8. Municipalities are increasingly using fees and fines to pay for their governments

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St. Louis County's 90 municipalities are home to 11 percent of Missouri's entire population, yet somehow they accounted for 34 percent of all municipal fines and fees statewide in 2013. A recent Better Together report on the disparate courts of the St. Louis region touched on some racial issues. "There are fourteen municipalities in St. Louis County whose largest individual source of revenue is municipal fines and fees. Thirteen of those fourteen are [located] north of Olive Boulevard and within the boundary of I-270," which the report notes, is a largely black and impoverished area.

9. White flight has exacerbated this problem

Census data shown above for the 1990-2000 decade. Click on the image to play with the University of Iowa’s interactive white flight map.

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In the 1990s, blacks in St. Louis city began a mass migration to the suburbs of north St. Louis County. As they came in, whites began selling their properties and moving away, leaving a shortfall of tax revenues for the north St. Louis County municipalities where blacks were beginning to become a majority.

All together, this led the Better Together report to conclude: "It becomes all too clear that fines and fees are paid disproportionately by the African-American community.  In other words, these municipalities’ method of financial survival – bringing in revenue via fines and fees – comes primarily at the expense of black citizens."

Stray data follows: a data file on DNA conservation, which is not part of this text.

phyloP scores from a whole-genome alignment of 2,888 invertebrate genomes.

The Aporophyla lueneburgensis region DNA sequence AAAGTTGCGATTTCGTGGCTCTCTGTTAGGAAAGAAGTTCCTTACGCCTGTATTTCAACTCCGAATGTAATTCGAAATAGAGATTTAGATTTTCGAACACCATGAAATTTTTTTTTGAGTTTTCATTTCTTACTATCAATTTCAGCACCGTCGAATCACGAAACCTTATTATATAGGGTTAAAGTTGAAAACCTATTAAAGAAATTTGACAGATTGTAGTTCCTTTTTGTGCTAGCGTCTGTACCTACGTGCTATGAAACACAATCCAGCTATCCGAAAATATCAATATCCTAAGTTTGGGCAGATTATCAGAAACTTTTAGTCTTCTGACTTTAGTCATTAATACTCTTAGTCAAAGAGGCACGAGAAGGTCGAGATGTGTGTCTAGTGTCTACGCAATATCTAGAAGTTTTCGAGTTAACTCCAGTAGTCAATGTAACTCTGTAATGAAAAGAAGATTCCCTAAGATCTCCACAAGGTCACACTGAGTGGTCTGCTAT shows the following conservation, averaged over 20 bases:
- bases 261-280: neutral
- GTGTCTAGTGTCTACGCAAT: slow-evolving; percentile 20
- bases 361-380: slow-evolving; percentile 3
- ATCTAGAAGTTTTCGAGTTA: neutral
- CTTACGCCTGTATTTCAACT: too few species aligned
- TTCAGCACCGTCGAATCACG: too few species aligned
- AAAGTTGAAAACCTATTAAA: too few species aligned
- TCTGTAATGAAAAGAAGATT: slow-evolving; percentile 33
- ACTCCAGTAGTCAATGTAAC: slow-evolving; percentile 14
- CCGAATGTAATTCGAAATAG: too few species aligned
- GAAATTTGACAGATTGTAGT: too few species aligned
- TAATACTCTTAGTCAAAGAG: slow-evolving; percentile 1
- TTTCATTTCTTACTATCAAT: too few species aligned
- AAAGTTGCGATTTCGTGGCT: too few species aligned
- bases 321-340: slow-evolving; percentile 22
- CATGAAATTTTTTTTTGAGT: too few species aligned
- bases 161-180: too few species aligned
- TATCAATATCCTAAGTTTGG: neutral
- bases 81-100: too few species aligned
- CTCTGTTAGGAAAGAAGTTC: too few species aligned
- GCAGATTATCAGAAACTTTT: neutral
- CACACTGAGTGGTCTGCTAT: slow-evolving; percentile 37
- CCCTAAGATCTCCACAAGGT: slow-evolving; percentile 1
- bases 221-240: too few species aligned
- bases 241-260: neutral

10. The fines and fees imposed on black residents breeds distrust and jail time

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Poor black residents unable to pay the fees often find themselves trapped in a cycle of unpaid tickets and arrest warrants. In 2013, Ferguson was the municipality that issued the most arrest warrants per 1,000 residents in the entire state.

“The bench warrants and traffic fines were a regressive tax on the poor and criminalization of poverty,” local organizer Julia Ho told the New York Times. “If people no longer receive these charges, that’s huge: It keeps people from getting stuck in modern debtor’s prisons.”

11. Which brings us back to the tension in Ferguson

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When activists hit the streets of Ferguson and St. Louis in support of Brown, it is important to keep in mind that the stakes do not start and end with one case of a police-related shooting, though it might be the singular event that brought them into the streets. The relationship between people of color and authorities has long been strained, for some of the reasons listed above.

"St. Louis is a racist town. Historically and culturally, it is a part of our heritage," wrote St. Louis area blogger Toby Weiss on a recent post. "Our built environment provides visual proof of this racism. The only thing surprising about the resentful segregation that has boiled over and blown up in Ferguson, Missouri in August 2014 is that it took this long to do so."

Daniel Rivero is a producer/reporter for Fusion who focuses on police and justice issues. He also skateboards, does a bunch of arts related things on his off time, and likes Cuban coffee.